Stop the spendingThe Korean economy is headed into uncharted territory, as epitomized by next year’s gargantuan budget of 555.8 trillion won ($469.8 billion), up 8.5 percentage points compared to this year. The mammoth budget passed a cabinet meeting Tuesday. As it is not easy to understand how big a budget is, one can just compare it to the value of the Seoul-Busan Expressway, which stood at 12.2 trillion won last year. That means the government’s budget for 2021 is gigantic enough to build over 45 Seoul-Busan highways.
The problem is that most of the budget will be spent on one-time expenditures without any contribution to the advancement of the economy. Welfare budgets aimed at promoting public health and curbing unemployment will reach a whopping 200 trillion won next year. It would be much better if the money was spent taking care of the vulnerable class, overcoming our alarmingly low birthrate and creating jobs for the elderly. But the Moon Jae-in administration wants to spend money on creating 1.03 million public jobs — a 10 percent increase from this year — for senior citizens.
The government is putting 21.3 trillion won into so-called Korean New Deal projects to help foster digital and green economies along with ratcheting up our social safety net. The colossal projects are already under fire for being replicas of earlier government projects. Besides, the projects have a plethora of loopholes and some are just plain wacky- sounding. These are far from what the Moon administration touted as “projects to secure a growth engine for the economy in the mid-to-long term.”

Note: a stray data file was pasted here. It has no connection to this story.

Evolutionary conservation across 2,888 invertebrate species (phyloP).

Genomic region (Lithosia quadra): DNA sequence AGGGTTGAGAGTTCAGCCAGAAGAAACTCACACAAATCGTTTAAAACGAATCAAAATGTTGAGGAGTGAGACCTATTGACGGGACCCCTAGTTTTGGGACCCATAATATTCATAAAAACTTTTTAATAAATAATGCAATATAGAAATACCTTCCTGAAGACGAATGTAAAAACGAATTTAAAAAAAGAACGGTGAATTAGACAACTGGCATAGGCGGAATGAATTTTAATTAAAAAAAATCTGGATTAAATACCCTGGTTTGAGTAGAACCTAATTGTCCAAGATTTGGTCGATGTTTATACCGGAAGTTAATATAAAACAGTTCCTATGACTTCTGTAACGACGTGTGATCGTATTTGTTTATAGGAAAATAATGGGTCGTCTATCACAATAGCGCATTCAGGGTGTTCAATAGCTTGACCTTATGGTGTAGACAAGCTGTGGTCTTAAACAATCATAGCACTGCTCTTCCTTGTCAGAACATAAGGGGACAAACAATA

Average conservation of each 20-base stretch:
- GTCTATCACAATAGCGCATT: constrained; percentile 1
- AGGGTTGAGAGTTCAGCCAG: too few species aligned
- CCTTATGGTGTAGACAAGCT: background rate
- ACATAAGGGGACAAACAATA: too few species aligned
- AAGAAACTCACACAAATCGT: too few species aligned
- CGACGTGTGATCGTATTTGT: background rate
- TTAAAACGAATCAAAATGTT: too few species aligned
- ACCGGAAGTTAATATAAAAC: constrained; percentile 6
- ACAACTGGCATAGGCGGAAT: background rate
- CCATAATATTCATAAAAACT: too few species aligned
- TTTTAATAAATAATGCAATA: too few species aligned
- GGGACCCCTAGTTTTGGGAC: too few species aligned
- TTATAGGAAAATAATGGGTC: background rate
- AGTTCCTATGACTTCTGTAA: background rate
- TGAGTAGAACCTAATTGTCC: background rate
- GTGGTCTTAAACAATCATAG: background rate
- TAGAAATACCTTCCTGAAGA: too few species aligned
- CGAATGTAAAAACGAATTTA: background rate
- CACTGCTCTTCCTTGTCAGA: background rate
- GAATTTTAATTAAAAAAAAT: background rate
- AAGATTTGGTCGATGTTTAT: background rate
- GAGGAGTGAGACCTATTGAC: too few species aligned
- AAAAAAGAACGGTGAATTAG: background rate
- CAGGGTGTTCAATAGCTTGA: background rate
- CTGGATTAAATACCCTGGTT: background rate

Inefficient budget planning primarily stems from policymakers’ habit of addressing policy mistakes with quick fixes and their inclination to spend assigned budgets first — two classic examples of moral hazard in officialdom. As a result of the government’s antimarket and anticorporate policies — as manifested by rapid hikes in the minimum wage, the income-led growth policy and a drastic cut in the workweek to 52 hours — the socially weak only lost jobs and the income gap with the rich got wider.
Therefore, the government poured an astronomical amount of money — over 100 trillion won — in creating jobs over the last four years and even replaced the head of Statistics Korea to shift its calculation standards. Yet the Moon administration failed to create jobs for people in their 30s and 40s, the core of our economy. It has been mostly engrossed with presenting favorable job data for as long as it can. The government spent 13 trillion won for emergency disaster grants to the people to stimulate the economy, but its effect vanished soon. (The government says developed nations are also spending money prodigiously as if in wartime.)
But due to the government’s fiscal profligacy and failure to find a new growth engine, Korea’s debt-to-GDP ratio has exceeded 40 percent. That will rise to 46.7 percent when taking into account issuing national bonds worth 90 trillion won next year. That will push our national debt to 1,000 trillion won soon, which will help lower our sovereign credit rating. The government must stop squandering money and focus on strengthening our economic fundamentals. That’s the only way to avert a vicious cycle of fiscal deterioration.